The Carpenters Estate, Stratford

​​Information about the Carpenters Estate, Stratford.​​​
Aerial view of the Greater Carpenters Neighbourhood

Carpenters Estate regeneration takes another step forward

In December 2016, Mayor of Newham, Sir Robin Wales, in consultation with Newham Council’s Cabinet, gave the go ahead to begin the process of selecting one or more partners to bring forward the redevelopment of the estate.

Councillors also agreed that arrangements for extending the rehousing and property purchase programme within the estate could be progressed.

The newsletter provides information about the benefits of regeneration, and sets out the next steps on the road to redevelopment.
Carpenters Estate newsletter update - March 2017 (PDF)

About the Carpenters Estate, Stratford

The Carpenters Estate, Stratford, in north-west Newham, was built in 1967 and includes three of our largest tower blocks:
  • James Riley Point
  • Lund Point
  • Dennison Point.
It also contains homes with gardens, smaller blocks of flats, a school, a college and a number of local businesses.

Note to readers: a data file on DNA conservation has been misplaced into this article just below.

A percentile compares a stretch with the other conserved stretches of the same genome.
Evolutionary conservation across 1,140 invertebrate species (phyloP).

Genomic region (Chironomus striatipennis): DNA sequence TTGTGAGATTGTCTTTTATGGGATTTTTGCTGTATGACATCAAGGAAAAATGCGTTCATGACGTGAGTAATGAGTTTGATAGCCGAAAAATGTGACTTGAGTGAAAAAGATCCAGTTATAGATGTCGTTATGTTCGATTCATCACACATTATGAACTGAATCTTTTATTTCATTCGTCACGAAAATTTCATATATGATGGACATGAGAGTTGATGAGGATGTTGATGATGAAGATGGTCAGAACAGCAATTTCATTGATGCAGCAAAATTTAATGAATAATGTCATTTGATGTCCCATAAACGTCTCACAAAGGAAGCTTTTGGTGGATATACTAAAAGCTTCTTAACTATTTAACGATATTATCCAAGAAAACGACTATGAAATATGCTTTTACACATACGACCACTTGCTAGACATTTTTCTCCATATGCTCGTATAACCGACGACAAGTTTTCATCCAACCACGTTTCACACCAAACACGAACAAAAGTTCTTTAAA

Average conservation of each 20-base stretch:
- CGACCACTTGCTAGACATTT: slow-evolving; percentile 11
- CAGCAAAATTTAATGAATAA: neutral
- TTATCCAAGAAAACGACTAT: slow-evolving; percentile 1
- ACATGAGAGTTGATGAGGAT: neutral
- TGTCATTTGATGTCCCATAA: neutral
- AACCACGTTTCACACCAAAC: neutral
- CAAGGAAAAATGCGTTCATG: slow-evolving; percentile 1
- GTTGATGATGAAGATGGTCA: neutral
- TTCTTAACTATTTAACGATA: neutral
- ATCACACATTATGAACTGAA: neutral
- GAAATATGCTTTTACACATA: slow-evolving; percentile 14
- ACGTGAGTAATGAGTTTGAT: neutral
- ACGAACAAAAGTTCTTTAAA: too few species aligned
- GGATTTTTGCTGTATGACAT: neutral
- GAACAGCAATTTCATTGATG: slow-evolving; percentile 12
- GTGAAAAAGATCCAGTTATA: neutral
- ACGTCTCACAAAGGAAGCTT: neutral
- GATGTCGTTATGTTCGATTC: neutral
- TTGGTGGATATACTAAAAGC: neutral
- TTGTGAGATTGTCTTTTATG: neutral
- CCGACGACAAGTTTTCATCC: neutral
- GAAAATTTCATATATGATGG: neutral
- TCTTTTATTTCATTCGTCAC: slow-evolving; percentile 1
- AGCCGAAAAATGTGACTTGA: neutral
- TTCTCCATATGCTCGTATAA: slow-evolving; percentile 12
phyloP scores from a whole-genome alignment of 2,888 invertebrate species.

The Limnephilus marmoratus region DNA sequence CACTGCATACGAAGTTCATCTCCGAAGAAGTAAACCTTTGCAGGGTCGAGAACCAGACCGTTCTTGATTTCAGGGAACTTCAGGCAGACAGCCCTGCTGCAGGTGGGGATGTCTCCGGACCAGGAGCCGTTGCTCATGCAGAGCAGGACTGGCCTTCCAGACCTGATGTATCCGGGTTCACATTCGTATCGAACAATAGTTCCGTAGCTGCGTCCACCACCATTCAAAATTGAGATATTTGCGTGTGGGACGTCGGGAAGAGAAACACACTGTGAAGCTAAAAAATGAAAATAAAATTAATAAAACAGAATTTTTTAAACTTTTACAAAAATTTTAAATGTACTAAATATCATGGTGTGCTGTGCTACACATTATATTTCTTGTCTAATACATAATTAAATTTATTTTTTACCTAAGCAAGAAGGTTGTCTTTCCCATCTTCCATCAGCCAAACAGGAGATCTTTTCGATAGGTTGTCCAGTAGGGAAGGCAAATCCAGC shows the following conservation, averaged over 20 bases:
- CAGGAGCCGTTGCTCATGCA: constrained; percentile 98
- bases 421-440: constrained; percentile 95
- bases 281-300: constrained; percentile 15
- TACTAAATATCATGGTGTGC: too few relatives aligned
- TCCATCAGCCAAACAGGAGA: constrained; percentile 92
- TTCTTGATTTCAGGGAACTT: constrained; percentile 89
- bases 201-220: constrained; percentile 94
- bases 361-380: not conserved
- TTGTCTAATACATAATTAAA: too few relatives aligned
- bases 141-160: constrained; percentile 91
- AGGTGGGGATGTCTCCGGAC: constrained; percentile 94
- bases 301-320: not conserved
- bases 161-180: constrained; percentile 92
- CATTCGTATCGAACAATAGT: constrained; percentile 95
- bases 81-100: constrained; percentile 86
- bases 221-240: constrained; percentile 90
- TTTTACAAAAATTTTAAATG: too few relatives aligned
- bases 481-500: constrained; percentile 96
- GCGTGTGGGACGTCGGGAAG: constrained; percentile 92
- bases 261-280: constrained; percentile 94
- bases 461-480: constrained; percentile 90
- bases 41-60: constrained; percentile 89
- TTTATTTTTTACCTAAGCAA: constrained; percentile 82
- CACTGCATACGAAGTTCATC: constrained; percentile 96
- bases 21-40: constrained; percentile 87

In the late 1990s tenants and leaseholders started to manage the estate through the Carpenters Tenant Management Organisation (TMO). Carpenters TMO is responsible for repairs and maintenance, caretaking, managing tenancies and maintaining the grounds. It also manages the community hall on the Carpenters Estate.
An elected group of tenants, the Carpenters Joint Residents' Steering Group (JRSG), works with us, representing the interests of tenants, leaseholders and freeholders about the long-term regeneration of the area.

The road to regeneration

Plans for regeneration of the Carpenters Estate have been under consideration since 2000/1. Residents have seen a number of plans since that time. The last proposals – presented in 2008 – were cancelled due to a lack of investment funds because of the global economic crisis.